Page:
Song of Norway (film)

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Song of Norway
File:Song of Norway - Poster - 1970.jpg
1970 Theatrical Poster
Directed by Andrew L. Stone
Written by Andrew L. Stone
Starring Toralv Maurstad
Florence Henderson
Music by Robert Wright
George Forrest,
based on the music of Edvard Grieg
Cinematography Davis Boulton
Edited by Virginia Stone
Distributed by ABC Pictures
Release dates
  • November 4, 1970 (1970-11-04)
Running time
138 min.
Country United States
Language English
Budget $3,625,000[1]
Box office $7,900,000[1]

Song of Norway is a 1970 film adaptation of the successful operetta of the same name, directed by Andrew L. Stone.

Like the play from which it derived, the film tells of the early struggles of composer Edvard Grieg and his attempts to develop an authentic Norwegian national music. It stars Toralv Maurstad as Grieg and features an international cast including Florence Henderson, Christina Schollin, Robert Morley, Harry Secombe, Oskar Homolka, Edward G. Robinson and Frank Porretta (as Rikard Nordraak). Filmed in Super Panavision 70 by Davis Boulton and presented in single-camera Cinerama in some countries, it was an attempt to capitalize on the success of The Sound of Music.



Earl St John announced he would make the film in 1950.[2]


Song of Norway was one of a series of commercial disasters that followed the success of My Fair Lady and The Sound of Music, two films that led studios to imagine a full-scale musical film revival was in the cards. Similar box-office disasters included Darling Lili, Mame, Paint Your Wagon, and Lost Horizon.[3]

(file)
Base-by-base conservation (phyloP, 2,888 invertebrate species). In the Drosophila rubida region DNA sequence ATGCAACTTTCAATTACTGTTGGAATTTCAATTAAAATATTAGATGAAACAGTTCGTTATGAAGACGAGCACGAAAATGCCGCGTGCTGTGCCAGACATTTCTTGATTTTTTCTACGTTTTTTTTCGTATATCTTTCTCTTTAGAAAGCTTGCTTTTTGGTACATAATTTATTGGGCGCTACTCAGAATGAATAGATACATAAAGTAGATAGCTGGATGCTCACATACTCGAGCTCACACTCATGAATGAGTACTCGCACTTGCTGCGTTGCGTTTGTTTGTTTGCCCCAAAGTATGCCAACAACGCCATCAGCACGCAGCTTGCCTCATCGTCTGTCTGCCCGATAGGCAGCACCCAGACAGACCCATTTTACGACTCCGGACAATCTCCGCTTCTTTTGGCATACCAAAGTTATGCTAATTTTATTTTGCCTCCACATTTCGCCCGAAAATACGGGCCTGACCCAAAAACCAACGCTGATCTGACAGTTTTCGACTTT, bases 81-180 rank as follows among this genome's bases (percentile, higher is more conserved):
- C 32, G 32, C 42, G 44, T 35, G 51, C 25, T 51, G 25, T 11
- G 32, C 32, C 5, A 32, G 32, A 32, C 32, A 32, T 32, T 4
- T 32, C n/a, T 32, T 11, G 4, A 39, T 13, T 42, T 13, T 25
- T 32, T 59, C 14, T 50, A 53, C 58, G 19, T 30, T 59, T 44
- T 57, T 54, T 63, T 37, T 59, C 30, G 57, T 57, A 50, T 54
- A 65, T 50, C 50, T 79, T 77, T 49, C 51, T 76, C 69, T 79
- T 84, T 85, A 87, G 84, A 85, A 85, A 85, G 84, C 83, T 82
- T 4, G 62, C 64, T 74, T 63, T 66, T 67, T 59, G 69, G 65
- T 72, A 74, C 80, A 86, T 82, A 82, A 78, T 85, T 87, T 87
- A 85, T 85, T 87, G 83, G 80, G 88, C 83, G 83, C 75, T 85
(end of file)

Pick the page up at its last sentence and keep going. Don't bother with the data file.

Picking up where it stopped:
However the film was popular in some territories. In Britain it was the most popular "reserved ticket" film of 1971.[4]

It earned rentals of $4.4 million in North America and $3.5 million in other countries, recording an overall loss of $1,075,000.[1]

Critics were virtually unanimously negative on its release, noting especially the aping of The Sound of Music and its generally poor production quality despite obvious expense. Pauline Kael said: "The movie is of an unbelievable badness; it brings back clichés you didn’t know you knew - they’re practically from the unconscious of moviegoers. To criticize this movie is like tripping a dwarf."[5] Critics' views were echoed by cast members. Harry Secombe was to note later that it was the kind of film "you could take the kids to see... and leave them there."[6]

See also


  1. 1.0 1.1 1.2 "ABC's 5 Years of Film Production Profits & Losses", Variety, May 31, 1973 p 3
  2. "SONG OF NORWAY" TO BE ALL BRITISH". Mirror (Perth, WA : 1921 - 1956). Perth, WA: National Library of Australia. 14 October 1950. p. 15. Retrieved 31 October 2015.<templatestyles src="Module:Citation/CS1/styles.css"></templatestyles>
  3. Hollywood heavies facing the music - Entertainment News, Timothy M. Gray, Media - Variety
  4. Peter Waymark. "Richard Burton top draw in British cinemas." Times [London, England] December 30, 1971: 2. The Times Digital Archive. Web. July 11, 2012.
  5. Kael, Pauline (1971) Deeper into Movies, Calder Boyars
  6. TV-am interview, 1987

External links